first_imgby: Joe WinnSome may say the CUNA Governmental Affairs Conference is a glorified lobbying event. They would not be wrong. But it is far more than solely a political maneuver. It’s a family reunion.When you put a few thousand credit union executives, staff, and board members in a single room, an interesting dynamic emerges. They do not brag about loan volume, capital expenditures, or legislative pressures. Instead, topics revolve around how much their members were helped by initiatives and services. It becomes a competition of benevolence.“Everything the credit union does is for its members. We don’t say yes to everything, but we do consider what can serve all of them best.” This refrain was far from uncommon. continue reading » ShareShareSharePrintMailGooglePinterestDiggRedditStumbleuponDeliciousBufferTumblrlast_img read more

Power, City Oilers march on in Africa Zone 5 basketball

first_img2.30pm Gondar vs ABC4.30pm APR vs KPA6.30pm Patriots vs City Oilers8.30pm KPA vs Power********Day 1 Africa Zone5 Champs 2017APR 45  KCCA 57Hawassa  43 Patriots 110KPA 108  Gondar 35UCU 108 Horseed 42Equity 70 Don Bosco 48City Oil 93 Savio 46Power 87 ABC 55MenGROUP A – City Oil – Uganda; Patriots – Rwanda; Savio – Tanzania; Hawassa City – EthiopiaGROUP B – Betway Power – Uganda; Gondar City – Ethiopia; A.B.C – Tanzania; K.P.A – KenyaWomen (round robin)UCU,  KCCA,  Equity, KPA,  Horseed , APR, Don Bosco Power in action on Monday. PHOTO @cityoilersKampala, Uganda | THE INDEPENDENT | Ugandan basketball sides Power and City Oilers continued their dorminance of the FIBA Africa Zone 5 Club Championships with thumping wins on Monday in Kampala.New signing Jordan Mayez led the scoring with 16 points, while Laundry Ndikumana got 14 as defending champions Oilers rolled over Ethiopia’s Hawasa 111-41.City Oilers guard Mayez told FIBA.basketball that, “It felt good to go out there and win with the guys. We were confident that we were going to win this game. We came out, ran the floor and played defense. We played our game and the outcome was in our favor.”Power then capped the day for the Ugandans with a 111-31 score against Gondar City, also from Ethiopia. The Ugandan men’s sides have won their two opening matches.The game of the day however came in the women’s contest, where Mukono based UCU came from behind to stun Kenya’s KPA 69-68. KPA led 68-66 at 1 min 34 to end of the game.The week-long tournament started Sunday morning at Lugogo. The Zone 5 winners will qualify for the FIBA Africa Champions Cup set to be held in Tunisia in December.Africa Zone 5 Championships 2017MONDAY: DAY 2 resultsPatriots 79 Savio 50City Oil 111 Hawasa 41Power 111 Gondar 31ABC 77  KPA 81****APR 84 Don Bosco 74Equity 56 KCCA 51UCU 69 KPA 68TUESDAY: Day 3 fixtures8.30am Don Bosco vs Ucu10.30am Horseed vs Equity12.30pm Savio vs Hawassa Share on: WhatsApplast_img read more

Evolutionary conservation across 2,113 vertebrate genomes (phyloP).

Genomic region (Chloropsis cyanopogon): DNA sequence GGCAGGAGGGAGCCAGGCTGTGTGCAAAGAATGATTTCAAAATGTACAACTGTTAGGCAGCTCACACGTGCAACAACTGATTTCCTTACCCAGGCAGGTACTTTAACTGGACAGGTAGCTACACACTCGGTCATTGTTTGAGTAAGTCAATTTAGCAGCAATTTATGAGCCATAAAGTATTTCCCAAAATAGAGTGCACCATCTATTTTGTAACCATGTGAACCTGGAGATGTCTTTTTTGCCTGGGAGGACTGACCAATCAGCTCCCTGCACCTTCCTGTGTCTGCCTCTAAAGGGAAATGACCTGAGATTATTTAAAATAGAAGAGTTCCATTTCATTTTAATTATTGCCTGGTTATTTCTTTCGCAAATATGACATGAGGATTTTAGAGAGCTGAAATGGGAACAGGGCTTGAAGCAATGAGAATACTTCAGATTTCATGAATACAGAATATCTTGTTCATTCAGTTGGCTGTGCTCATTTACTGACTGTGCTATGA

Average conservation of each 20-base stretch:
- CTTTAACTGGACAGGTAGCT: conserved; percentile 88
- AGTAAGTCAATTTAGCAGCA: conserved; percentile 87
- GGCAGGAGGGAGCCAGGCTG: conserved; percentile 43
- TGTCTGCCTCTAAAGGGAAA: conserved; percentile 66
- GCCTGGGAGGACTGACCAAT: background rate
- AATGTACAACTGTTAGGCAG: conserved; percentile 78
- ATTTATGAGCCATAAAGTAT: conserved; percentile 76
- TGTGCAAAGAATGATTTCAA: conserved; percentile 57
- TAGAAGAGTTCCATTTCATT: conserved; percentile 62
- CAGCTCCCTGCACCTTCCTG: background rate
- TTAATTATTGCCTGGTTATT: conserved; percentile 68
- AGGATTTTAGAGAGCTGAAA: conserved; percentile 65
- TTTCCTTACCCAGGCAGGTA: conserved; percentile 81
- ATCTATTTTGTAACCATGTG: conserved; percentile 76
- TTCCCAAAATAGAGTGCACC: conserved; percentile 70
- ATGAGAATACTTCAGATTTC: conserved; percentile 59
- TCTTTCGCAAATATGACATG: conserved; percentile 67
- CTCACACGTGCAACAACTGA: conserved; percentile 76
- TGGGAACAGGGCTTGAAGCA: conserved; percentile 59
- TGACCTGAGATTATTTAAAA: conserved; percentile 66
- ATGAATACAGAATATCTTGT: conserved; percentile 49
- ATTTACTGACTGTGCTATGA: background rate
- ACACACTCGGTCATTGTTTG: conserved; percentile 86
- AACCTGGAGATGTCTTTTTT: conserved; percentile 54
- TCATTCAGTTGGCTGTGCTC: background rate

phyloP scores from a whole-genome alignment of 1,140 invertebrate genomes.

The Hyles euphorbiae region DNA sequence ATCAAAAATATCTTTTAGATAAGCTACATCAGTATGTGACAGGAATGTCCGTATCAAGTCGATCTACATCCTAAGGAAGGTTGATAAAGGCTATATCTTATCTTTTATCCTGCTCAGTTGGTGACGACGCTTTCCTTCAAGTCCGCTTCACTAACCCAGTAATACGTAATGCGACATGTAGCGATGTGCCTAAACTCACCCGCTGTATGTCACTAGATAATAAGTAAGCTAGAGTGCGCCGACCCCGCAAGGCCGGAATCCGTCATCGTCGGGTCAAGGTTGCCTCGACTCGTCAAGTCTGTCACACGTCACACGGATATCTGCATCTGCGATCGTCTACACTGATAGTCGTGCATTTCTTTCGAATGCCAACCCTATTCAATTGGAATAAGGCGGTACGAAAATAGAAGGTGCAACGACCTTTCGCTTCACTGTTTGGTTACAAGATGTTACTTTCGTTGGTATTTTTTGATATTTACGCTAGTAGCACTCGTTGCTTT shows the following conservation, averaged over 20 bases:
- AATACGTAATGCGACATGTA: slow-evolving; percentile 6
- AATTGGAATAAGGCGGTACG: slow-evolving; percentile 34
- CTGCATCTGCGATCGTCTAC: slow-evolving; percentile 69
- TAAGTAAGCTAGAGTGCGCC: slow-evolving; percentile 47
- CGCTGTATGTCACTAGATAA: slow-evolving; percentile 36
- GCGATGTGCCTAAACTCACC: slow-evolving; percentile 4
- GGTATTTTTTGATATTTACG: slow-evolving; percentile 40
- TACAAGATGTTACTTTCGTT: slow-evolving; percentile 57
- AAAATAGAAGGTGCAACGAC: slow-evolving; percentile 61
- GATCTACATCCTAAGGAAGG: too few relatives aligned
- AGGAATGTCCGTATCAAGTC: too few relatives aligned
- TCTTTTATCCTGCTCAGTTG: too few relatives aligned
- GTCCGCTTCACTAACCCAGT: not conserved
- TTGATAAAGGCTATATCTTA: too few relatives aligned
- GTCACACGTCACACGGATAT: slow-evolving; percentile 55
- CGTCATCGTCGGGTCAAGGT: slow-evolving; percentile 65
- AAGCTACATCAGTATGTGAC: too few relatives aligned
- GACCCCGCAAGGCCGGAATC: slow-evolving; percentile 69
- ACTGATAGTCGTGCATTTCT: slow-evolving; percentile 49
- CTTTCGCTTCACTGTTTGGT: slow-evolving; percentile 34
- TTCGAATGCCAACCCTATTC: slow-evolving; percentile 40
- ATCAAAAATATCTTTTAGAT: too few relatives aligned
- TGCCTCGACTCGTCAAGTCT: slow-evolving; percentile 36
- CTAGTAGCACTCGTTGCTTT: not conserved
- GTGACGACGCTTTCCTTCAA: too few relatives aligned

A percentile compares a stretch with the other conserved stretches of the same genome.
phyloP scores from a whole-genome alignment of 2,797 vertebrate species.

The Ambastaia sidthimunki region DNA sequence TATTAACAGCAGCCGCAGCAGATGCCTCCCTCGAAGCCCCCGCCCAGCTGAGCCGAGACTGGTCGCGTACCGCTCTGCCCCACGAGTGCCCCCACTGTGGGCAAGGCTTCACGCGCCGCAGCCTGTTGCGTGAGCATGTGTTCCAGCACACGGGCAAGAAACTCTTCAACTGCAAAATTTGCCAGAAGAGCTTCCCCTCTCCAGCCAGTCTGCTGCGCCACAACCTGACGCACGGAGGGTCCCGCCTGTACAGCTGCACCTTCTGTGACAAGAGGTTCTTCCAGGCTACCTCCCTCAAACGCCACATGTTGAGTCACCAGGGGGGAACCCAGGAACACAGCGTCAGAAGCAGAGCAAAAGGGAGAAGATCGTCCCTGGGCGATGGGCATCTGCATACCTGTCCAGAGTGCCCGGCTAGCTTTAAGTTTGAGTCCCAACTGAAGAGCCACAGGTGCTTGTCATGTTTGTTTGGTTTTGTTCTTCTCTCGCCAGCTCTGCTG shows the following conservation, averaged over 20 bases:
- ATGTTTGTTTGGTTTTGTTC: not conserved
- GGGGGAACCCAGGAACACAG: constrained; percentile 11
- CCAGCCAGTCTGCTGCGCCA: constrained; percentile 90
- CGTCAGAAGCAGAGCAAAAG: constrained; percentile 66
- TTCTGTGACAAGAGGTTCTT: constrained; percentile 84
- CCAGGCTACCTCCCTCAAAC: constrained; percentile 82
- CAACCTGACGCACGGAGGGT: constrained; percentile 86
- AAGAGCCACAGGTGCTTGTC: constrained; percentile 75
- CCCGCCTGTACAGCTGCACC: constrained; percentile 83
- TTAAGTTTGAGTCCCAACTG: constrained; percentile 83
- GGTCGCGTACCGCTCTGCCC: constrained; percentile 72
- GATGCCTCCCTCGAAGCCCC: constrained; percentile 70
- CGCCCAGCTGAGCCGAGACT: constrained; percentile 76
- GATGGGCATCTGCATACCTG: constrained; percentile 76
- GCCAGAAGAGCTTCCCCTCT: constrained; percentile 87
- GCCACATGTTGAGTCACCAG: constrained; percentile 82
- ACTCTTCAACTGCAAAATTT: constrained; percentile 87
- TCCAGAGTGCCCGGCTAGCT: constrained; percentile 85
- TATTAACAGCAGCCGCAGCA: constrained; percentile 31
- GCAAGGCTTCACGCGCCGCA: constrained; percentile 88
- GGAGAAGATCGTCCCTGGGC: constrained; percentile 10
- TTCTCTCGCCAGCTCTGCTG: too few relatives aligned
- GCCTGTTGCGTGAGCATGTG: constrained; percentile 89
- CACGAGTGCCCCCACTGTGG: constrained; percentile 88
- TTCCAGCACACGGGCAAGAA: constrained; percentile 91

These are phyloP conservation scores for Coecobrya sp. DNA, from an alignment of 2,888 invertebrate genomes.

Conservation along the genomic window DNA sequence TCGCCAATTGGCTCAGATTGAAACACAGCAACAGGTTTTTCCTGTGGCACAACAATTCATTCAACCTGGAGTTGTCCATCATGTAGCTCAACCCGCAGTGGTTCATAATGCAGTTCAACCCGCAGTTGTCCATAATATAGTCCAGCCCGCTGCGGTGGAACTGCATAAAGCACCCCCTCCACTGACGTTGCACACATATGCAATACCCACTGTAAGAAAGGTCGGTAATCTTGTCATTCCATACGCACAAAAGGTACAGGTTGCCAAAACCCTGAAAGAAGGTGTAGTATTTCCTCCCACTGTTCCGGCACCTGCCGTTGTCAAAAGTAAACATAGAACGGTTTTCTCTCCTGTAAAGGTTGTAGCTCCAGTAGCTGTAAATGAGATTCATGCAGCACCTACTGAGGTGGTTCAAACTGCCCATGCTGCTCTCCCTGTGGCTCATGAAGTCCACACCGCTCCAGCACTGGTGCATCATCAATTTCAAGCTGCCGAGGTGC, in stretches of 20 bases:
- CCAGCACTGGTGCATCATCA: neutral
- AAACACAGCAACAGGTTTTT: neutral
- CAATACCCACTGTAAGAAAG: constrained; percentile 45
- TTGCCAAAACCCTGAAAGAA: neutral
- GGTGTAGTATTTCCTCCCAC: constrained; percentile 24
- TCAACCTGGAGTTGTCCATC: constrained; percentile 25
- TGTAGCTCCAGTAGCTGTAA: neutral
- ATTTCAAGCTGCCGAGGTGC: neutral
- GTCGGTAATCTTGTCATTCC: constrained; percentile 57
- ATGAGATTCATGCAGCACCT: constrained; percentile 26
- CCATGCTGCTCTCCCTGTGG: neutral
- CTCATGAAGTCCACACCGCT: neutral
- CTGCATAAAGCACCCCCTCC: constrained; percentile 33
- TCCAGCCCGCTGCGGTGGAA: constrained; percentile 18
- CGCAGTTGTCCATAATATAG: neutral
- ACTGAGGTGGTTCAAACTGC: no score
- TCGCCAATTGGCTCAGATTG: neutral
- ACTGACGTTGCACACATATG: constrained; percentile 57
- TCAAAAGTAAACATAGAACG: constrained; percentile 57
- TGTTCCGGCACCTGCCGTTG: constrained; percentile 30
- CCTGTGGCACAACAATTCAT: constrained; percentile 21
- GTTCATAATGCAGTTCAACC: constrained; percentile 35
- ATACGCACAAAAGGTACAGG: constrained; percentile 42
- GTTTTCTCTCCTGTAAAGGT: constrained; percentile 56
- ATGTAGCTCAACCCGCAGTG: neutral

Fair Haven Antique Dealer Finds Homes For Treasure – Each With…